A fragged Offy piston, autographed by Parnelli Jones
Offies Suffer Expensive Toll In Trials
Magnaflux Tells All
By Rick Johnson, Indianapolis Star, May 27, 1964
The huffing and puffing that the old reliable Meyer-Drake engine did this month, while trying to catch those flying Fords at the Indianapolis Motor Speedway, has taken an expensive toll.
According to the Magnaflux Corp., a division of Champion Spark Plug Co., stationed at the track, five crankshafts from the old Offy, along with a bushel basket of pistons and connecting rods, several main bearing webs, valves, valve springs and clutch springs have failed to pass due to cracks and flaws detected under Magnaflux scrutiny.
No total cost was available on the parts, but crankshafts cost $1,000 each, pistons sell for $50 apiece, connecting rods cost a minimum of $183, while the crankcase bearing support webs range in cost from $45 to $75.
(Rick Johnson Photo)
United States Auto Club rules stipulate that before a race car is allowed to go on the track to practice, it must first be submitted for Magnaflux inspection of vital engine parts, steering assembly and torsion bar apparatus, as well as the front hubs and wing nuts.
Magnaflux inspection also covers the differential, hubs, torsion bars, and adjustment arms. And only after the car has passed inspection by replacing defective parts, is it allowed on the track.
To prevent a part with a flaw in it from being installed in a racecar, the part is red-tagged by car number and kept in the Magnaflux office until after the race, when it is returned to the owner.
But this first inspection is not the last by a long shot. According to the test station manager Ed Oclon, each time a car spins, come in contact with the wall or anything else while running at high speeds, the wheels and steering apparatus are checked again to determine if cracks developed in the slide or accident.
And again, all defective parts are kept and red-tagged to prevent them from being used.
To further insure the safety of the 500-Mile Race, USAC also insists that the cars qualified for the race undergo a second Magnaflux inspection that is as intensive as the first.
If the car does not submit to the second inspection, it will not receive permission to run in the race from USAC.
Oclon explained that, while all vital parts must be inspected, not all are inspected by Magnaflux at the Speedway. A few car owners want their equipment examined elsewhere, which is within the rules as long as the owners are able to produce proof to USAC that the parts have been examined.
For example, the steering apparatus and some pieces of the steering assembly from the Lotus-Ford machines, to be driven by Jim Clark and Dan Gurney, have been examined by Magnaflux at the track. But the engines and their parts are examined at the Ford factory after teardown and measurement at the track by USAC technical committee members.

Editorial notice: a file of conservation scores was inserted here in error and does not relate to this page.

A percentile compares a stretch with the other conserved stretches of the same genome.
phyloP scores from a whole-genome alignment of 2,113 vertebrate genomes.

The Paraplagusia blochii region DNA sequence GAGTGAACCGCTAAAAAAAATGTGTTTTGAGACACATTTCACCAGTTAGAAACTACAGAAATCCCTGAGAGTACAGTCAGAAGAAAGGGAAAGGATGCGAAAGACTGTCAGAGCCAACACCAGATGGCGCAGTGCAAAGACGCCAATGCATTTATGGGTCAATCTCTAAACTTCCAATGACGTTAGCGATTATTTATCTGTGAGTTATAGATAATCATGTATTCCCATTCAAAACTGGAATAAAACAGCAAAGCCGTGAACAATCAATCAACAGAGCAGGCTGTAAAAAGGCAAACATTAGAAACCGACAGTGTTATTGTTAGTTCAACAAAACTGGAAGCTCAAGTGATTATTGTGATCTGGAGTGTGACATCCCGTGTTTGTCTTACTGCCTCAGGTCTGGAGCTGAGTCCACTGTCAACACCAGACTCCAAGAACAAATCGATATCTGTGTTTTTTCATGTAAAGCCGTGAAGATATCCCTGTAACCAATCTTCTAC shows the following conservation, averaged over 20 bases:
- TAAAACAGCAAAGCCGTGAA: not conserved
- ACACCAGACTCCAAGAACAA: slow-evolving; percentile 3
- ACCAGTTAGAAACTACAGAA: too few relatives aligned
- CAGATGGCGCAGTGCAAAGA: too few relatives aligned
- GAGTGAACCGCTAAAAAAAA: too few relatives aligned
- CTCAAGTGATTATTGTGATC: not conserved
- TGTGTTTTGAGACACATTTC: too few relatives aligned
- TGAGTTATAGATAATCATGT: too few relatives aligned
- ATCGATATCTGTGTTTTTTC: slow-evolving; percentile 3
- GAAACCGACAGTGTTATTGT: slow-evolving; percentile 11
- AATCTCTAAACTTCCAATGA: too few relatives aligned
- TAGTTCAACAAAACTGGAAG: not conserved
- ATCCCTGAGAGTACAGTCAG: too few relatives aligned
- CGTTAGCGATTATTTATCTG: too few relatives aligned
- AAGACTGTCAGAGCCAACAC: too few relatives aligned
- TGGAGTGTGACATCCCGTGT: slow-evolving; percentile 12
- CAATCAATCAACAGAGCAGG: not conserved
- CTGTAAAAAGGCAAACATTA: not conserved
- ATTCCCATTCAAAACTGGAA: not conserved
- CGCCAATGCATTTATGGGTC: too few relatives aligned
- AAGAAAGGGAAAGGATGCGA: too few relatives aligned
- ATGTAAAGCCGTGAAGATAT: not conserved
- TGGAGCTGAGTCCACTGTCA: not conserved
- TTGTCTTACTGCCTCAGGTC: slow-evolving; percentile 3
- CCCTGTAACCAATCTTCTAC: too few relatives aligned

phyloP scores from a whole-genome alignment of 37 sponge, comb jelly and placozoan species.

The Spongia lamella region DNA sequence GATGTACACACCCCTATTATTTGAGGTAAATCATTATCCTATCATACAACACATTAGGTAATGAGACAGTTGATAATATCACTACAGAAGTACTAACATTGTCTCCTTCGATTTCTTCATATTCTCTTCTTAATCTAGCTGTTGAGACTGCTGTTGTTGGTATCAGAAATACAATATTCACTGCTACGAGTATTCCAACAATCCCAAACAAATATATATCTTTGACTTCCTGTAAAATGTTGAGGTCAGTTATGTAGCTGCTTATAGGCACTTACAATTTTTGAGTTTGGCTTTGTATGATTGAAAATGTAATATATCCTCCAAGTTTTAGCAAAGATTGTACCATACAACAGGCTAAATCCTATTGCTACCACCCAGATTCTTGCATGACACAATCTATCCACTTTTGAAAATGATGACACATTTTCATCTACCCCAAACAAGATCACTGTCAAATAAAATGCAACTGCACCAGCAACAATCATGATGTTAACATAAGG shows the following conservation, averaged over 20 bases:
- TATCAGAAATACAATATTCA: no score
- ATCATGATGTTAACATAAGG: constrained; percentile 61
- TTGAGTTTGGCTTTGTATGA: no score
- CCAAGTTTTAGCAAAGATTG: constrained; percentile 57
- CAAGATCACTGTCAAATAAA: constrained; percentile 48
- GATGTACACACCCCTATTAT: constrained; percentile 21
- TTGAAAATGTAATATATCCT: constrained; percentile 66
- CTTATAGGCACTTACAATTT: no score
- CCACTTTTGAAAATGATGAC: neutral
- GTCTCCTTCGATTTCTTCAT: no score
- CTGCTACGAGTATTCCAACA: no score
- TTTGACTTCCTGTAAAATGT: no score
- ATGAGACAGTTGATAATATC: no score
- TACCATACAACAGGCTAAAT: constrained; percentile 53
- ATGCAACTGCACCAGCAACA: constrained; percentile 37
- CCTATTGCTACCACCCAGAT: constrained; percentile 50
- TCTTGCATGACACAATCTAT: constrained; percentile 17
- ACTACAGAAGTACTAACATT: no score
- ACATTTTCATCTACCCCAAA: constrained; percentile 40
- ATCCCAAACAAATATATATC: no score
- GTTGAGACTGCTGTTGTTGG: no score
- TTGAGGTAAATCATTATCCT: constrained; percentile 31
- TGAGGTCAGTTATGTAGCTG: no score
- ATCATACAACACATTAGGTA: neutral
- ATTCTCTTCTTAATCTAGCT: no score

In commenting on the unusually high number of defective engine parts found this year, Oclon said, “This year has been the worst I can remember for several years for finding bad crankshafts and connection rods. But we have found several bad steering parts and gears that have failed to pass inspection, too.”
“And to go along with this pile, we have more than a dozen racing wheels in here that didn’t make the grade,” he added.
The wheels are worth an average of $90 each.
In the Magnaflux process, an engine part is magnetized, and a solution containing iron filings is poured over the part. Under black light, the filings concentrate around a crack or flaw and bring the area out more clearly to the human eye.
(Photo Courtesy Thurston Engineering)
Another process called Zyglow is used to detect flaws in magnesium parts and other non-magnetic pieces.
In this process, the part is first degreased and then dipped into a chemical solution that penetrates the metal entirely. When the solution is rinsed off with water, it comes off completely except in an area that is cracked or has a flaw. This area is discolored by the chemical and clearly shows the flaw.
As Oclon and his assistant looked over the vast table of bad parts, they shook their heads. Oclon said, “And this isn’t all of them,” as he surveyed the rash of red tags.
“A lot of the boys lost complete engines out here this month. They didn’t even bother to bring in the pieces.”
Most of the mechanics in the garage area agreed that the old Offy has had its tail twisted just about as tight as it ever can be without coming apart…at least in one of the conventional speedway roadsters.
(Rick Johnson Photo)